5. Ask for the Exact Outcome You Want
At this point, it is time to ask for what you would like have changed; make it very specific and directed—”the more detailed, the better. If you are trying to heal the fourth finger of your left hand” she recommends, then “specify that finger and, if possible, the problem with it.”
You need to ” state your entire intention and include what it is you would like to” to see changed. Use the questions from a reporter’s checklist to answer who, what, where, when, why and how.
She suggests that you might also make a drawing of the outcome, post it on a note, or even make a collage from pictures. Then put that somewhere prominent that you will see often.
Then she challenged, “don’t be shy about announcing your intention openly” by making “a vow, out loud to your group, that you will do everything in your power to make this intention a reality.” McTaggart explained that many of her “masterclass members say, having to make a public commitment ‘to the universe’ …forces them to keep working harder on their intentions and follow through.” However, it cannot be something general, say like you are trying to improve your career and want more money. Specifics like this are important:
• “If you need more people to sign up for a program of yours, specify how many.
• “If something isn’t working for you in your work life, work out what it is. The people? The marketing
• “If you want a particular job, write down a full and detailed job spec.
• “If your income isn’t steady, ask for a very specific job or situation that is likely to offer you a steady flow of money.
• “If you want to meet a special other, describe him or her in detail. Draw a mental and physical picture.”
6. Mentally Rehearse
After sending the intention, live with it. Try “to visualize the outcome you desire with all your five senses.” She recommends making a mental picture for the outcome. Imagine your new house, your better job, the improved relationship you want, a healthy body, or whole mind. “Imagine yourself (or the target of your intention) engaging in whatever new aspect of life you wish to create.”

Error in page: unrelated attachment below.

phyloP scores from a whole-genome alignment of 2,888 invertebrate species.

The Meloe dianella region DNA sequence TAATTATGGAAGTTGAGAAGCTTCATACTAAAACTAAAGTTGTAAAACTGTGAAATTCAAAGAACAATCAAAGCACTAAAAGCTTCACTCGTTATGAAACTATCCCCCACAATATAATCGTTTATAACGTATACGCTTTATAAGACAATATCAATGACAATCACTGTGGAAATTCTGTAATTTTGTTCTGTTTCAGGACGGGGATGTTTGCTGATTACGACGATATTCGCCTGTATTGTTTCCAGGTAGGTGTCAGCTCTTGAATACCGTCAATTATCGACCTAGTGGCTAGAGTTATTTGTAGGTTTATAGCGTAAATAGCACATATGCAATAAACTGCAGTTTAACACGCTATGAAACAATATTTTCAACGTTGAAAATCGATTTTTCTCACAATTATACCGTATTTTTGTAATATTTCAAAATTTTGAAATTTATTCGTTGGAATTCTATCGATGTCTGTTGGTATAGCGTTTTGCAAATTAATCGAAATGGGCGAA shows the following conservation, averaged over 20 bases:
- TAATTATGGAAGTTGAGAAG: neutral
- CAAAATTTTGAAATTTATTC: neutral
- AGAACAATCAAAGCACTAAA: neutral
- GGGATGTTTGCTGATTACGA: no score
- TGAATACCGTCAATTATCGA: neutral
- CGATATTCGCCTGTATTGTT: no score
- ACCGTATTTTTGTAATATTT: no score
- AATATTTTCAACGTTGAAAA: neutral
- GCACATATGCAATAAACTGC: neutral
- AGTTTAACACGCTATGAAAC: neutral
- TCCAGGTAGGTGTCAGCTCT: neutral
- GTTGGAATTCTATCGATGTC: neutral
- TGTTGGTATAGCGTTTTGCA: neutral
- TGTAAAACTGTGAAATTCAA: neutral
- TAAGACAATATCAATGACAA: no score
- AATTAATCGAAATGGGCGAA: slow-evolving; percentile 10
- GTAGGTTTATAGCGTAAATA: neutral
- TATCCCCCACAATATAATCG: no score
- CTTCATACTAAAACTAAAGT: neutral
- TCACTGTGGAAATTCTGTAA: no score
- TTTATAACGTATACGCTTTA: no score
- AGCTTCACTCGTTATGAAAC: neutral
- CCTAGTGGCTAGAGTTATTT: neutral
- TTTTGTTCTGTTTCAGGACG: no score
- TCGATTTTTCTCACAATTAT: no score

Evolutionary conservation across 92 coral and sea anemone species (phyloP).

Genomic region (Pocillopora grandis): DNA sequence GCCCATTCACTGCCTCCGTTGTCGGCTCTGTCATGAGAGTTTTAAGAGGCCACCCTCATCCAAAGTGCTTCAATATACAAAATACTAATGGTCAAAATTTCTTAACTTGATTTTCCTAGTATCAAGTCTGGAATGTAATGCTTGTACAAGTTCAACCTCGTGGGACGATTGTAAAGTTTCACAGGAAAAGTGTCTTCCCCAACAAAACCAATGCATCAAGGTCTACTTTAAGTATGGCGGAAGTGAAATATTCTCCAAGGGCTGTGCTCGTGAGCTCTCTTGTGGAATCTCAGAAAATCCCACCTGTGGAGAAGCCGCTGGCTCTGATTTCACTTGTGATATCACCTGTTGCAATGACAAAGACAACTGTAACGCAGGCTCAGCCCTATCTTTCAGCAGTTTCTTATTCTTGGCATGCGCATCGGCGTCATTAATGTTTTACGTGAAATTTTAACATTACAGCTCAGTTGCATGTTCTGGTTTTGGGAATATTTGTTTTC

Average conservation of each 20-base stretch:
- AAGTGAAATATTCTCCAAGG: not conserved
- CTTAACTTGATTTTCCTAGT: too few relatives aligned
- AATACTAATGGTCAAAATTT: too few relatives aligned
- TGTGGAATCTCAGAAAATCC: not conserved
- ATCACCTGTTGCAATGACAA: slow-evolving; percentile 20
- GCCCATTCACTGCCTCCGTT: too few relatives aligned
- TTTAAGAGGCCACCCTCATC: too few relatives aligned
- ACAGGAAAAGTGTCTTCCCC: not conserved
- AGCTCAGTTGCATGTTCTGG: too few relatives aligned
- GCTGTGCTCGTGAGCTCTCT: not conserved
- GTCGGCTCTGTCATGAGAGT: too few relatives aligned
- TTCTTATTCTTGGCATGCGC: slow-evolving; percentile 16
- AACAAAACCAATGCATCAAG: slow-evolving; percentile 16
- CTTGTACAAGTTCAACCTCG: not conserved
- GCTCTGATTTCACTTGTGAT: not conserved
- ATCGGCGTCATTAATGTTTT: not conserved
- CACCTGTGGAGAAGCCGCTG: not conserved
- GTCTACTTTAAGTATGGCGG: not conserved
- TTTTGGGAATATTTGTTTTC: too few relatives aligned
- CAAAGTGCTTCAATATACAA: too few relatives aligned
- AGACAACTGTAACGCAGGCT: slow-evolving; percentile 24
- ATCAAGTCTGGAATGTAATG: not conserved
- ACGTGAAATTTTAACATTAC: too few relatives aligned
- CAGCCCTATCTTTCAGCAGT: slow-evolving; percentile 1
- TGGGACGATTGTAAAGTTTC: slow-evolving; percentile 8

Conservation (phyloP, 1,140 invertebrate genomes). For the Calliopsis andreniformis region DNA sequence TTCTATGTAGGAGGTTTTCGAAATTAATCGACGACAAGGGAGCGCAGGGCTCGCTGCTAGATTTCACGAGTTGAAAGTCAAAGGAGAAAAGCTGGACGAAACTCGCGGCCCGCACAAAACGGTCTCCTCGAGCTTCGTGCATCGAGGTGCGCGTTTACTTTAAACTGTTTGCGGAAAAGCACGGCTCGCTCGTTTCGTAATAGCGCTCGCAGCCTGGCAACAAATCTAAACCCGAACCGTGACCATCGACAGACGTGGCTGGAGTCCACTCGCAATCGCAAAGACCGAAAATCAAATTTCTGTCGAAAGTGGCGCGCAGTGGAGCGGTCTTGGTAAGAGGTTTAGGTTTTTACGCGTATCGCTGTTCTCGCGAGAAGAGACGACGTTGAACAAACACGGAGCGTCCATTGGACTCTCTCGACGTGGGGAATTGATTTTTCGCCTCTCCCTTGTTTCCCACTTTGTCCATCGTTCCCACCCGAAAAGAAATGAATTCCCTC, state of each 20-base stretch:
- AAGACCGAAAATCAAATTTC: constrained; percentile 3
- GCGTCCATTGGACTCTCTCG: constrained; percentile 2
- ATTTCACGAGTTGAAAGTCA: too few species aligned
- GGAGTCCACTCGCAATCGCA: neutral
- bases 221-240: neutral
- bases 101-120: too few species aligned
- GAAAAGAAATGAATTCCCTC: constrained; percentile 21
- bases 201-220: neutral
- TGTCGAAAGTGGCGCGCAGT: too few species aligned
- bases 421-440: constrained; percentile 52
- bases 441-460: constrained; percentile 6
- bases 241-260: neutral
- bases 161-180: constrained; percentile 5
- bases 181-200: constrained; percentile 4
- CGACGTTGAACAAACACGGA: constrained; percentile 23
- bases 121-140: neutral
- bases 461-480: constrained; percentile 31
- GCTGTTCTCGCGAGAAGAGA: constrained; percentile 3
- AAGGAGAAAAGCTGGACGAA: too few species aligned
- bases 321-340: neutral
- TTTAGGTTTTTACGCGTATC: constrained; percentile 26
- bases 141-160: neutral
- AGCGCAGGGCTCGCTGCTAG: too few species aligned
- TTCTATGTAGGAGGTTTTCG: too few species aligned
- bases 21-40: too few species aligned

Go beyond your own visual gifts. She says that “some of us are kinesthetic, and have an acute sense of feel; others are auditory and think
7. Believe in the Process
Have faith that this will work, because it does. I know that personally and from experience.
8. Time It Right
Do all you can to make this time right. You need to feel happy and well in every way to make this work best. If you are not on your game, join in anyway, because, as she recorded. “It’s not always possible to wait; sometimes you need the intentions to make you feel better. But if you have the choice—wait until you are on top of your game.”
9. Move Aside
During the group’s combined effort, relax your sense of self and put this into God’s or the universe’s hands. Your request will be heard and it
She closed with this, “After framing your intention, state it clearly and then let it go. Don’t think of the outcome. This power does not originate with
If you want to learn more about Intention and the Power of 8, join us at the Eternal Core Conference, March 29–30. 2019 at Salt Lake City’s Little America. Register Today!
1 Lynne McTaggart, “The Power of Eight: Harnessing the Miraculous Energies of a Small Group to Heal Others, Your Life, and the World,” (You will find her summary of the Powering Up program in chapter 22, “Gathering the Eight,” p 237, Atria Books. Kindle Edition.
2 Lynne McTaggart, The Intention Experiment: Using Your Thoughts to Change Your Life and the
3 Lynne McTaggart, “The Power of Eight” ibid. and all other quotations are taken from this scource